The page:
TL;DR: If your track is bad, finish your bad track and move on. No use getting hung up on tracks that won't get any better. Make lots of music and you'll learn to avoid badness.

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Back when I started in April 2011 (so not that long ago)... yeah, I sucked. I know that now. But I still made do with what I had, which brought forth some stellar arrangements now that I can look back at them and critique more objectively than I could back then. Unfortunately, those stellar arrangements were essentially based on the fact that I used specific sounds.

Rozo is right, sometimes a mix just can't be salvaged because the arrangement is highly dependent on your sound choices at the time. I tried changing some of the instruments in my old, old Golden Sun remix which I actually still kinda like (I abused dBlue Glitch on synthetic guitar to create a neat groove, and used Harmless for synth leads), but it didn't really work because a whole bunch of mix levels, balancing, acoustics, stereo fields, and other spatial stuff changed due to the new sounds I had picked at the time to replace the older ones. So I really just find it better, if you find an old mix of yours of which you really like the arrangement, to just take it and recompose it completely from scratch following the ideas you had. That should turn out to be much easier than trying to redo something butt-old by editing directly from the old project file.

Seems like Chimpazilla and I will have our first mixpost within the realm of 2.333 - 2.833 years, depending on if it happens to be a DP or a regular old judged mix. Gario and loads of other people sure seemed happy with it. =D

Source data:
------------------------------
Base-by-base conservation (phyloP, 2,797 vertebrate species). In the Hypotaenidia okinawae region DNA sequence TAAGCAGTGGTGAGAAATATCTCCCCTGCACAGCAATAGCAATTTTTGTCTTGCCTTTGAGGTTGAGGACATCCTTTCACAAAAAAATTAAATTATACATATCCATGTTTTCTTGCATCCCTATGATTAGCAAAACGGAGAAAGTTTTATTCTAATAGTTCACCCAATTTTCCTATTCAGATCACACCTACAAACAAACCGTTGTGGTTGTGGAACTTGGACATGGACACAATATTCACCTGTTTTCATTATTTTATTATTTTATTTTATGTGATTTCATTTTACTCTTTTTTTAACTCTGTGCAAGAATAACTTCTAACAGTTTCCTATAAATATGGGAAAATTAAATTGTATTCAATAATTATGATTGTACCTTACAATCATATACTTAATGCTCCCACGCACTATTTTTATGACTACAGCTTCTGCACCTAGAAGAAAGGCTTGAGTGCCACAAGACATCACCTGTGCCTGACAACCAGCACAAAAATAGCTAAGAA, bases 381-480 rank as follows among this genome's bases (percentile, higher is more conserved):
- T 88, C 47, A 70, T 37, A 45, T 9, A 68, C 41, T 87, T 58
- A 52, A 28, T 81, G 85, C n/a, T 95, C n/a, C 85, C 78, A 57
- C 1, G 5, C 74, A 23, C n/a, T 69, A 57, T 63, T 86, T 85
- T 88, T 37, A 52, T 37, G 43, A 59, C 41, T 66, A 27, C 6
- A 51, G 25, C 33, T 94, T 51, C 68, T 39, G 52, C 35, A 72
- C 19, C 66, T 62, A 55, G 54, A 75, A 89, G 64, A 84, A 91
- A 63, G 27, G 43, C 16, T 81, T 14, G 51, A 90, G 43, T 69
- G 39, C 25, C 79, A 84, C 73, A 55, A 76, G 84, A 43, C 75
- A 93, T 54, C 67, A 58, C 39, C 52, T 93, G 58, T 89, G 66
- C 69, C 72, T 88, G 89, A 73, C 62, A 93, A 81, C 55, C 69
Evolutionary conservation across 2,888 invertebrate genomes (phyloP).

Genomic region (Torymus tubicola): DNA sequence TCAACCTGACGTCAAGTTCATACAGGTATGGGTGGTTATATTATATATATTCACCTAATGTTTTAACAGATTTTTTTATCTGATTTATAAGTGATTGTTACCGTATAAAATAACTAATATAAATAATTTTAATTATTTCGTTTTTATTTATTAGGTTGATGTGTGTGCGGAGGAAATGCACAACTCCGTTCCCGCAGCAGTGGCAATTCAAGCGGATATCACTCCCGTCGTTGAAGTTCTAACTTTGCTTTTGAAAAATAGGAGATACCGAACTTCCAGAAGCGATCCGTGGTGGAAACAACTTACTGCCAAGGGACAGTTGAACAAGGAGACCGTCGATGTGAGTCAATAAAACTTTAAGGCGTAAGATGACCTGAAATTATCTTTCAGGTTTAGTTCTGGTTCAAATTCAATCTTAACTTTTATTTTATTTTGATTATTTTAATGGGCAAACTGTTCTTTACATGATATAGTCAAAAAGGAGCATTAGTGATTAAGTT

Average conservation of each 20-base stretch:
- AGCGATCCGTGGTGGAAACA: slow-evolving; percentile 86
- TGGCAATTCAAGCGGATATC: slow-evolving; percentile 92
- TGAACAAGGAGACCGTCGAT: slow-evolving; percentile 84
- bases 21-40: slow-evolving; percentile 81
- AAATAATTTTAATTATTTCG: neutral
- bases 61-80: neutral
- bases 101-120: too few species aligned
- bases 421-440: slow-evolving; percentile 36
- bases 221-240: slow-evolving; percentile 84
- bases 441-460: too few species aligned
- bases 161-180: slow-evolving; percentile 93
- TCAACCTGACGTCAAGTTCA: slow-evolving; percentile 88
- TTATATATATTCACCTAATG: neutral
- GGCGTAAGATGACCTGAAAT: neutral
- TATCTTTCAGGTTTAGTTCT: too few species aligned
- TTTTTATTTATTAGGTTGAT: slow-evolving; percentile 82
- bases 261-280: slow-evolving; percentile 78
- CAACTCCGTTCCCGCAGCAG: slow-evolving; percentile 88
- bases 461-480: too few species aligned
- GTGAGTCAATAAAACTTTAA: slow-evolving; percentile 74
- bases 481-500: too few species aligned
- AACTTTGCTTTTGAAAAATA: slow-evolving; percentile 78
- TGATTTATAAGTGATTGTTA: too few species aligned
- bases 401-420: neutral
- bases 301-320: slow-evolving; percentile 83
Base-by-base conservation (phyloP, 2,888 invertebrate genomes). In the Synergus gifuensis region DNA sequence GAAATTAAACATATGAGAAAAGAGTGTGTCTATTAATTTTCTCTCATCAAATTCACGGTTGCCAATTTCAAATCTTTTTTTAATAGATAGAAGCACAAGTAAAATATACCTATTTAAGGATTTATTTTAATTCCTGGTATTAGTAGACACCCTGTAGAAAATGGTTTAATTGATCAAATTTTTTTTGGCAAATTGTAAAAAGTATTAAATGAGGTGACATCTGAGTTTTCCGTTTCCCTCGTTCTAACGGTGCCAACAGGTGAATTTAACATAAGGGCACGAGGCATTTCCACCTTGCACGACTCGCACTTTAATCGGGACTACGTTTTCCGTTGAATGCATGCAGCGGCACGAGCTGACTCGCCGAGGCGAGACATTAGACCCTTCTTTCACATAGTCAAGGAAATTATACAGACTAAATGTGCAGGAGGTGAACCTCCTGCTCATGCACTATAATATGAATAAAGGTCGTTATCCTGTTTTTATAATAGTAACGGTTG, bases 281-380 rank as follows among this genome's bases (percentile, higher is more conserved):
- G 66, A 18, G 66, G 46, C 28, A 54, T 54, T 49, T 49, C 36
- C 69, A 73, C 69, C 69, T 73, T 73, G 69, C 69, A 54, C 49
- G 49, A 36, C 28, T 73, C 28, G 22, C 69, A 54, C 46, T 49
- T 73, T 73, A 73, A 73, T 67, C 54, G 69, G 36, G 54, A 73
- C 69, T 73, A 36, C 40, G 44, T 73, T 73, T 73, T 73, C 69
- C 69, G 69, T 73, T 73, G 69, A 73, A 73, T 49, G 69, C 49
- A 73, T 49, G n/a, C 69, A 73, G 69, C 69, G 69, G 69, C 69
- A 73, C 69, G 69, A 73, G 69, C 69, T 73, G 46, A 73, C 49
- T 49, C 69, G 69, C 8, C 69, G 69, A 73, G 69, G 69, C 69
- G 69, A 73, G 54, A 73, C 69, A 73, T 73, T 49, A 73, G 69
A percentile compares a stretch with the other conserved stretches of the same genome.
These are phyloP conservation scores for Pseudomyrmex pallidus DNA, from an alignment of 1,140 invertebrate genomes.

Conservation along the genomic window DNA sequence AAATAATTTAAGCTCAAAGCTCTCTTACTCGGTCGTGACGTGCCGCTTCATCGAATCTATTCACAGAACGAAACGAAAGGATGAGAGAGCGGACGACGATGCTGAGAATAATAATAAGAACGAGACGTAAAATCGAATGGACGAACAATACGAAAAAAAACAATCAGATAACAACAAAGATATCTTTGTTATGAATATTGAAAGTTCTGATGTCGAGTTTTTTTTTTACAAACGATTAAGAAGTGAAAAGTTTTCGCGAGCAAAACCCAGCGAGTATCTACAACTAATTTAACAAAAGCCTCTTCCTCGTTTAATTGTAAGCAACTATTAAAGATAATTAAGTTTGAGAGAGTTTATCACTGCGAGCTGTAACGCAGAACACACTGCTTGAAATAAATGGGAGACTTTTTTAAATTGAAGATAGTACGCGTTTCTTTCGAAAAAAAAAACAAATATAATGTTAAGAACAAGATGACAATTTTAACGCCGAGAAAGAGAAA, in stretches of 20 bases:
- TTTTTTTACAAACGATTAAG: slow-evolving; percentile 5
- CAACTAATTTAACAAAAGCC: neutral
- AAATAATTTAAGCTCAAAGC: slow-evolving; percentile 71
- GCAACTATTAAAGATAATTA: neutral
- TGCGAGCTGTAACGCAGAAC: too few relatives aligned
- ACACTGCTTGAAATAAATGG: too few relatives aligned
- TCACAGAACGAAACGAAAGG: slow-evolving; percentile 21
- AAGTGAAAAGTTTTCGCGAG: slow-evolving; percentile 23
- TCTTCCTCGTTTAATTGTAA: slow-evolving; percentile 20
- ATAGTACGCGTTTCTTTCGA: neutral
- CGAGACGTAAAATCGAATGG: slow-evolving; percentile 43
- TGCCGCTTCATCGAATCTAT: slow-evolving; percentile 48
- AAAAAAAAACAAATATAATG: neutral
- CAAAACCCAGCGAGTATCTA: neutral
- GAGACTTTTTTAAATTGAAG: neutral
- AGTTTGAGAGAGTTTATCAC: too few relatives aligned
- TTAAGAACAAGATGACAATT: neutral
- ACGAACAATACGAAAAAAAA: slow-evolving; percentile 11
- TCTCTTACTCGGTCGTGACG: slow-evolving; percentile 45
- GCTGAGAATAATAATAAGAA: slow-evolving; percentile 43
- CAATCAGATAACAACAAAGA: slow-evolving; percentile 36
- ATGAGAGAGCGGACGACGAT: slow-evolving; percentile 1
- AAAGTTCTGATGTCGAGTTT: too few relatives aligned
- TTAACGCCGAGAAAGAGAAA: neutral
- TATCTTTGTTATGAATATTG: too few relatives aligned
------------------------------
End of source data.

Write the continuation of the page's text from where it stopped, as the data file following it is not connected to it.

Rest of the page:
Edited by timaeus222

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Seems like Chimpazilla and I will have our first mixpost within the realm of 2.333 - 2.833 years, depending on if it happens to be a DP or a regular old judged mix. Gario and loads of other people sure seemed happy with it. =D

Good luck with that, it's a nice track ;-)

I've submitted some decent songs so I hope I'll get in the front page in less than 5 years!

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My advice would be to finish what you're working on. If you find that you've made choices early in the development - eg writing, sound design - that you can't get rid of anymore, just finish the track and move on. Maybe it won't be the masterpiece you expected when you started it, and maybe no amount of pro skill and tools could get it there without pretty much redoing it anyway.

I've sat on tracks for years, years. Dragonfood is a good example, although that one's been resurrected and rebuilt a few times in the process. Those old tracks were bad, and some stuff I make today is also bad. It can have plenty of good things (melodies, sound design, mixing things, arrangement, mood, whatever) and still be bad as a whole because something else is dragging it down.